18Results for "May 1855"
Student Autograph Books and Collegiate Friendships
Antebellum autograph books reveal the intimate, cross-sectional friendships northern and southern Princeton students formed in the years before the Civil War.
James Collins Johnson: The Princeton Fugitive Slave
James Collins Johnson, a fugitive slave freed after an 1843 trial in Princeton, became a prominent figure in town and on campus over the course of his many decades working at the College of New Jersey.
Princeton and Secession
The secession of southern states from the United States in 1860 and 1861 bitterly divided Princeton’s students along regional and political lines—prompting the withdrawal of one quarter of the student body, many of whom later fought in the Confederate Army or served in the rebel government.
Moses Taylor Pyne and the Sugar Plantations of the Americas
The financial contributions of Moses Taylor Pyne (class of 1877), one of Princeton's most prominent benefactors, reveal the complex relationship between Princeton, the American sugar trade, and the slave economy.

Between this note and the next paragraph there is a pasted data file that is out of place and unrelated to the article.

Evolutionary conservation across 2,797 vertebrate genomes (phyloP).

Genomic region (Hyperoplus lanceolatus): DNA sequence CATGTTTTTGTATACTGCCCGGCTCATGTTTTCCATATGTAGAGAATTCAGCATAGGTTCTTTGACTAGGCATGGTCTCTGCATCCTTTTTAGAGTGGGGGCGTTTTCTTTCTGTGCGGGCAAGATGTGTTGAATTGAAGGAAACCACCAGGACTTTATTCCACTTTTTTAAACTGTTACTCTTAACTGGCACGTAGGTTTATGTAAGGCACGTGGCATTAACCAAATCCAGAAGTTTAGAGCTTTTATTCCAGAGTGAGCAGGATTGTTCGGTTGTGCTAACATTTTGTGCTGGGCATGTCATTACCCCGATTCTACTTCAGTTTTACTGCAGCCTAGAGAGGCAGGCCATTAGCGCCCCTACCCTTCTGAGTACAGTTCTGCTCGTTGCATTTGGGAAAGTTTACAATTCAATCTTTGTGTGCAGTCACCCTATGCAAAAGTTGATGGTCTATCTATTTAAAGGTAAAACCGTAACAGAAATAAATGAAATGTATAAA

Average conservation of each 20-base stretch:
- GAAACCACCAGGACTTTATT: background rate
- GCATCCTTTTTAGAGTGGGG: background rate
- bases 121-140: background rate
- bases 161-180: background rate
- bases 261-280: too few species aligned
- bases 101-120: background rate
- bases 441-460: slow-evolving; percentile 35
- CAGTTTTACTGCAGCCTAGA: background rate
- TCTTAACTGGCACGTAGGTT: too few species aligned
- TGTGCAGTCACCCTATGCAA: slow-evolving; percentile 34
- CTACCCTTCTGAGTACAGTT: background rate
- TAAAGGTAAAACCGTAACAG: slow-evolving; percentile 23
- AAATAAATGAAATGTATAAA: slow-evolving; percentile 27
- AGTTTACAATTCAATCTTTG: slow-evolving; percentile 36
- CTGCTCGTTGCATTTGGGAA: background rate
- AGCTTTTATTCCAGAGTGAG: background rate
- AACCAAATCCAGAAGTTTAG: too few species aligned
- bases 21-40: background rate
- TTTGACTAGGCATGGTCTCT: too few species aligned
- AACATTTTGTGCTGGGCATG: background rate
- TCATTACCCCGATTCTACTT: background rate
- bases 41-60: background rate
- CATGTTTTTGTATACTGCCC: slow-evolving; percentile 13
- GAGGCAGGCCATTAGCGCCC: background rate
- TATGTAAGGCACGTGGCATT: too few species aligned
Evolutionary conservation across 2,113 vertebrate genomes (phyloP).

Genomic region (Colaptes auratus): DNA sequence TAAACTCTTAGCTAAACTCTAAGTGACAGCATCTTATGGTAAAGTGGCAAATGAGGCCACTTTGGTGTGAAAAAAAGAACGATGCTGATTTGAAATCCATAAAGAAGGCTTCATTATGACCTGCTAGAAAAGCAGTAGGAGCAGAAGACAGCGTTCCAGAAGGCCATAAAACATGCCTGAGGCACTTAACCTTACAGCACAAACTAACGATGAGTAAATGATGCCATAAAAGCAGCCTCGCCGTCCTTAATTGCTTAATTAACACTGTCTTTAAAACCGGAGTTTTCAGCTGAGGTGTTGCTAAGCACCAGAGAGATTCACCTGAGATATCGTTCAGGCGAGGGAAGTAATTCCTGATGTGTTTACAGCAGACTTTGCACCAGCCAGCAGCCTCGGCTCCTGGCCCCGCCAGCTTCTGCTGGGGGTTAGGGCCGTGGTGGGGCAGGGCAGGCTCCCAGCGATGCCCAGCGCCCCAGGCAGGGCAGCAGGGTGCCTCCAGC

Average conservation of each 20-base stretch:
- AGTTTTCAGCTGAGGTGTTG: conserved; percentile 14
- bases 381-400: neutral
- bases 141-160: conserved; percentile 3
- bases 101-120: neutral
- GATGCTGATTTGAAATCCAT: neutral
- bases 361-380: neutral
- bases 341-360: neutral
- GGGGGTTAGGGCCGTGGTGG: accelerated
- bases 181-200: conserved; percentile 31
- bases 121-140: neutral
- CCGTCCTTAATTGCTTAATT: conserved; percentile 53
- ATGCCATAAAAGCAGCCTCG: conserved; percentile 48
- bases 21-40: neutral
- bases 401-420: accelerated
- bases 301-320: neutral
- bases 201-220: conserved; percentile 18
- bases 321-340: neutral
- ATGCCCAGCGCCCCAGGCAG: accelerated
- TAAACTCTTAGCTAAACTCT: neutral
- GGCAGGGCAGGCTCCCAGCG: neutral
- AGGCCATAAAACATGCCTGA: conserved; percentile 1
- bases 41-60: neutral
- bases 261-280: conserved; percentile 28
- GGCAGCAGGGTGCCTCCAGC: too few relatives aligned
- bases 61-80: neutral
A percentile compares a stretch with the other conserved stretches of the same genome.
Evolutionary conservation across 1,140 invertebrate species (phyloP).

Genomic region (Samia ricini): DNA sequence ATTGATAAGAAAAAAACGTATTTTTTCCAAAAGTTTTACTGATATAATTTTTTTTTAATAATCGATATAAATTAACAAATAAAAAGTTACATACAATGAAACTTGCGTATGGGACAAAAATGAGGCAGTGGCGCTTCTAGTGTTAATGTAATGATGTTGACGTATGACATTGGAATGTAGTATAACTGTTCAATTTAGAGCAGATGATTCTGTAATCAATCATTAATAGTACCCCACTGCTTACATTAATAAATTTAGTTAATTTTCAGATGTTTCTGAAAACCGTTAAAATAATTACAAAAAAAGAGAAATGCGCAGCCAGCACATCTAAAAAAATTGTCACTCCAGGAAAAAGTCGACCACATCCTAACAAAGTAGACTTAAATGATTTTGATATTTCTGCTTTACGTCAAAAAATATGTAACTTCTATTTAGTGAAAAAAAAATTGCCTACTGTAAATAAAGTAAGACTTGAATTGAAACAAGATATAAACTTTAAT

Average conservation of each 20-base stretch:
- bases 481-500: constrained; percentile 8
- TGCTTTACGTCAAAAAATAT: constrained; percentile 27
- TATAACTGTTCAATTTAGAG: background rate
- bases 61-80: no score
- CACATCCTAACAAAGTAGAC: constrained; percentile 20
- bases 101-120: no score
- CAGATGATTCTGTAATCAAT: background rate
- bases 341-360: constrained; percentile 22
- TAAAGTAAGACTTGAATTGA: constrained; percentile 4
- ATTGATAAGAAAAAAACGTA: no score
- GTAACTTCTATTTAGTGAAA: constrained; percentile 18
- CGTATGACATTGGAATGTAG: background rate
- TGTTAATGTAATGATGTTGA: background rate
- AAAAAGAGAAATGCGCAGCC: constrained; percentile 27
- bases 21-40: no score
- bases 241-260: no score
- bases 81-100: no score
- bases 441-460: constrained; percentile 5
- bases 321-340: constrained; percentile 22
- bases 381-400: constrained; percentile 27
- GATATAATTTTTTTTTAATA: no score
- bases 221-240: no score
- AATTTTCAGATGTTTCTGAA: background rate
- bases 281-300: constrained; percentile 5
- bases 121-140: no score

Philip Lindsley: Princeton’s Acting President
In 1824, Philip Lindsley—a pioneer of education in the antebellum period—delivered one of the most forceful condemnations of slavery in Princeton’s history. After relocating to the South, however, Lindsley gradually abandoned his antislavery principles, owning slaves himself and defending the institution as beneficial to enslaved people.
"A Visit to the Colored People of Princeton"
Ann Maria Davison, a visitor from New Orleans, provided a detailed picture of Princeton's black community in 1855.
Route of Ann Maria Davison
Ann Maria Davison's route, drawn on John Bevan's 1852 map of Princeton and Mercer County, New Jersey.